Can we change the one we love? Yes and no. We can influence the way our significant other treats us by telling him how we feel about his actions. For example, if he says something humiliating for you, you can always (and you have to) tell him that you feel humiliated. If he’s not a socio-psychopath, he will change his behavior after apologizing to you.
The same goes if you’re disappointed by what he does (for example, forgetting your birthday). Just tell him you’re disappointed.
This is the kind of change you can hope for your significant other.
For the rest, trying to tame a hard partying guy or someone who works a lot is a lost battle. Sooner or later, he will feel imprisoned and is likely to leave you or to cheat on you.
What you see is what you get in a relationship. You can’t expect him to become another person, the person you wish he would be. If you’re not happy with how he acts, then maybe, he’s not the right guy for you. If you know he’s a player, chances are he will never ever change because of you.
C., 33, hopes desperately to get married to her man. But he recently told her that he doesn’t want to, and wants to travel the world with his mates, without her. They have two children together, but apparently, he wasn’t keen to be a father. Each time, it was a surprise for him. So, after she gave birth to her second child, he told her he didn’t want to spend the next ten years like the ten past one. In other words, he didn’t want her to impose him what to do anymore.
Trying to change your man won’t work over time. Because there will always be a time when he realized he has gone too far with you. Remember, when you tear too much on a rubber band, it comes back in its initial position really quickly.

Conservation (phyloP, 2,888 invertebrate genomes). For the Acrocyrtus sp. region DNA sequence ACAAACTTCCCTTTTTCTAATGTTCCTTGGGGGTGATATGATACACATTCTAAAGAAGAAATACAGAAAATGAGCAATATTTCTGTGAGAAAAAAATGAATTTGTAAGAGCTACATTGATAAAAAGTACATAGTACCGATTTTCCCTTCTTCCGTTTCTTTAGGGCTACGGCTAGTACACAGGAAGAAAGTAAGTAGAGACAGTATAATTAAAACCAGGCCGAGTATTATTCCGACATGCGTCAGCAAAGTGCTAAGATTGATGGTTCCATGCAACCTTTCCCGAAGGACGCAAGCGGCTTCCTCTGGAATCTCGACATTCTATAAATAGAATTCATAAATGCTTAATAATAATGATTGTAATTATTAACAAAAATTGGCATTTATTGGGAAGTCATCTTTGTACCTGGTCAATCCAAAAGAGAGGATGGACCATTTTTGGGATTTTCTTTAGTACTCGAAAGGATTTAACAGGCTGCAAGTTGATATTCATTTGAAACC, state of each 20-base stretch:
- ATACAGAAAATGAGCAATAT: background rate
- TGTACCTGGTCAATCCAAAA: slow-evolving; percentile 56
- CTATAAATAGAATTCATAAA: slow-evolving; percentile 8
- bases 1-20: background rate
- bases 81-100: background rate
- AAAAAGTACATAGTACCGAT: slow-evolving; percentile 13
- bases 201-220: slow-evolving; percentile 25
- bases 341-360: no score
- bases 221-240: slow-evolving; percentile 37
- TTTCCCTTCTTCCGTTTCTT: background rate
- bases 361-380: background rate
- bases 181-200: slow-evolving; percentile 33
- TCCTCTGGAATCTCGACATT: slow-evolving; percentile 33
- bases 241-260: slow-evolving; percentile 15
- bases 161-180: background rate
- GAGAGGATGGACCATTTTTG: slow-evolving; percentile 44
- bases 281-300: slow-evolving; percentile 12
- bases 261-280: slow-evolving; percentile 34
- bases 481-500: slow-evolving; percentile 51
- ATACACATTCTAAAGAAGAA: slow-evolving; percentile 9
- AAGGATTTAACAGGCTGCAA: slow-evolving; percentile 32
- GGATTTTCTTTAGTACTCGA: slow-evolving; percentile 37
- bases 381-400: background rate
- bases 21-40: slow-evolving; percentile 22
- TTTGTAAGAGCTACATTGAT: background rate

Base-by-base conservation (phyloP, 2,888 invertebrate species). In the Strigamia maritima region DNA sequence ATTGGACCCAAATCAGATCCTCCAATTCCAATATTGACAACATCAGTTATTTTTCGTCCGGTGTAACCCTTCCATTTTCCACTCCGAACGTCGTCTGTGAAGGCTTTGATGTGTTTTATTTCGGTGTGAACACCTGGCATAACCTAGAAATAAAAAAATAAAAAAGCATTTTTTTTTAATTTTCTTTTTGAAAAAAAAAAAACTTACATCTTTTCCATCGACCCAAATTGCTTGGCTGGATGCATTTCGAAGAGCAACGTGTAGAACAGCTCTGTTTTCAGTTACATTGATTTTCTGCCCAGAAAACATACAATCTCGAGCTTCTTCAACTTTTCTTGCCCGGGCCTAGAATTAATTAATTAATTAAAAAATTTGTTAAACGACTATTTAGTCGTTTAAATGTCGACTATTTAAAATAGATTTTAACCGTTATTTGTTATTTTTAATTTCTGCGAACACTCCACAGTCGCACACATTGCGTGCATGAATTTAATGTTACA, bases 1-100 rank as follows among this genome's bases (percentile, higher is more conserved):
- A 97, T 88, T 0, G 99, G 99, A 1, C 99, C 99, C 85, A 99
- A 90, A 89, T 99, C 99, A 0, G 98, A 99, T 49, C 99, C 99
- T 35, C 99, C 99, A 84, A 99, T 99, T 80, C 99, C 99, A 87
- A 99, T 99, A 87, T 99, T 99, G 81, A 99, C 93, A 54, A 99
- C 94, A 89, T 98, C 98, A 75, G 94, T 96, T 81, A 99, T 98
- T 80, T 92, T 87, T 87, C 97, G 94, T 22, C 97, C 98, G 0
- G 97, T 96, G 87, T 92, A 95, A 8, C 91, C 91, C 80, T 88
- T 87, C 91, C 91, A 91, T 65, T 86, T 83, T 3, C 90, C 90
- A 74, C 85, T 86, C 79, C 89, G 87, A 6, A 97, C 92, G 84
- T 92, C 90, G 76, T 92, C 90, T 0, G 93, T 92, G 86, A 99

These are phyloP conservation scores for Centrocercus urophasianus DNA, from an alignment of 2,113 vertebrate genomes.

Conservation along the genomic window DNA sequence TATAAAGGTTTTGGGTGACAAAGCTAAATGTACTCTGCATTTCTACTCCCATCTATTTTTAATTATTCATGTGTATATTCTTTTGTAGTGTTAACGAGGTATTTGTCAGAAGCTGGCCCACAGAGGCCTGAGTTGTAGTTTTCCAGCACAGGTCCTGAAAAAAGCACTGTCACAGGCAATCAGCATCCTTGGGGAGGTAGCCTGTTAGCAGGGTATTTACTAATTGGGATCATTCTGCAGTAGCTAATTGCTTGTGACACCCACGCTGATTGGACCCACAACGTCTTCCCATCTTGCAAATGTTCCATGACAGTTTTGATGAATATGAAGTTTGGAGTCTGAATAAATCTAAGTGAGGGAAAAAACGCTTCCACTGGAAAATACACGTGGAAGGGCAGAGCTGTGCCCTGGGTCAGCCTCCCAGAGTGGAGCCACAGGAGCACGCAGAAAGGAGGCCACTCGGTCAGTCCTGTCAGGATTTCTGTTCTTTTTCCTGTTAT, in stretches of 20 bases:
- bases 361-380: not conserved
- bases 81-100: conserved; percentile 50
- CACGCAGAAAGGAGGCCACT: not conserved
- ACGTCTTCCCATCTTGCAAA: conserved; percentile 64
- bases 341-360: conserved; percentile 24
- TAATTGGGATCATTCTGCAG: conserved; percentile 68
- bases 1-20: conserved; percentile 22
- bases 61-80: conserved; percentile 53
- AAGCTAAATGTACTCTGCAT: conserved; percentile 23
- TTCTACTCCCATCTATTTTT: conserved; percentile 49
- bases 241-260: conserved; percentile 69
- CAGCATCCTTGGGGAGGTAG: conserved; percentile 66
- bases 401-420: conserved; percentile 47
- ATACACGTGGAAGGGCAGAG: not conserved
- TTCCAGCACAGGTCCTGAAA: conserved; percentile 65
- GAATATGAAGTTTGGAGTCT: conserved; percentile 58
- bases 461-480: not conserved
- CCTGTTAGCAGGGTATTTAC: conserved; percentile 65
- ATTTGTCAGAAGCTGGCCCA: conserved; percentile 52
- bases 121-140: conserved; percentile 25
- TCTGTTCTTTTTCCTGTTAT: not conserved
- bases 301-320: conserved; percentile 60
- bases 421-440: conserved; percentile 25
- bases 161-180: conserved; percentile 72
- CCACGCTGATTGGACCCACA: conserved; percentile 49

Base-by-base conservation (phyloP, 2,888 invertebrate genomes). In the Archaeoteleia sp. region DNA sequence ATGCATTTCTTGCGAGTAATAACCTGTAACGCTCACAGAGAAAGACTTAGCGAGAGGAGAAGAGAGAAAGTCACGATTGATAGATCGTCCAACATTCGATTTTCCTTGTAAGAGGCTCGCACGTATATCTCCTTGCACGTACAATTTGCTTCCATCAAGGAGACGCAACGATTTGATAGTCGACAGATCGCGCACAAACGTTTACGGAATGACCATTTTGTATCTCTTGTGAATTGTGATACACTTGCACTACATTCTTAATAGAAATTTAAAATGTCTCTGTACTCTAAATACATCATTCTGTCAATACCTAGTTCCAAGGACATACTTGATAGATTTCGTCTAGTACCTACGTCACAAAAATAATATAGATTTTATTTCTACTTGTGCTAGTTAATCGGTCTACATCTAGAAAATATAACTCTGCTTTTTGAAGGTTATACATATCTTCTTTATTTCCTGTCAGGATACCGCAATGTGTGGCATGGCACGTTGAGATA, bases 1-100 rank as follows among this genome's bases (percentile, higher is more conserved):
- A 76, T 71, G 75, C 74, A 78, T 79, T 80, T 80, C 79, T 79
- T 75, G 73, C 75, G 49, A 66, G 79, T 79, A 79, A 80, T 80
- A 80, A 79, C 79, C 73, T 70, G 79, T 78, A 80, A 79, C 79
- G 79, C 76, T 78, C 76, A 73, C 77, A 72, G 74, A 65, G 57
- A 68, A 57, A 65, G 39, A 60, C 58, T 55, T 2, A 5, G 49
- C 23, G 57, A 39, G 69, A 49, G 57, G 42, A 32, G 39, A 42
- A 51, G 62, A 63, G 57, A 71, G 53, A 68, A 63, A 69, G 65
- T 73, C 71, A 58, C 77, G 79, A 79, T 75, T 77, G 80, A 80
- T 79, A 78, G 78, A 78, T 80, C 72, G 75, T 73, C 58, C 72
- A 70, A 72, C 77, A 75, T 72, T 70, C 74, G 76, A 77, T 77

This is why it’s important to know what you want from your significant other. I’m often surprised to hear my single friends listing what they don’t want in a relationship. But no one actually made a list of what she wants. This is a big difference.
It’s best to share the same centers of interest and the same philosophy of life. Otherwise, you can end up fighting all of the time and feeling frustrated because you don’t get what you want. If you like to travel a lot and he’s a couch potato, afraid of planes, you might get into a lot of arguments. The same goes if you’re into opera, art exhibitions, … while he’s only interested in football, which isn’t your cup of tea at all.
Not only, it will lead to tensions and frustrations, but also, your friends, who usually share the same interests than you, will have a hard time dealing with your significant other. One of my friends constantly complains about his sister’s new boyfriend, who only talks about the stock exchange and wines. Another of my friends also complains about her sister’s boyfriend, who’s only passion is Formula One, and talks about it all of the time. “It’s boring” she says.
I’m not saying that we should all find our perfect copycat. But at least, it’s important to share some common points.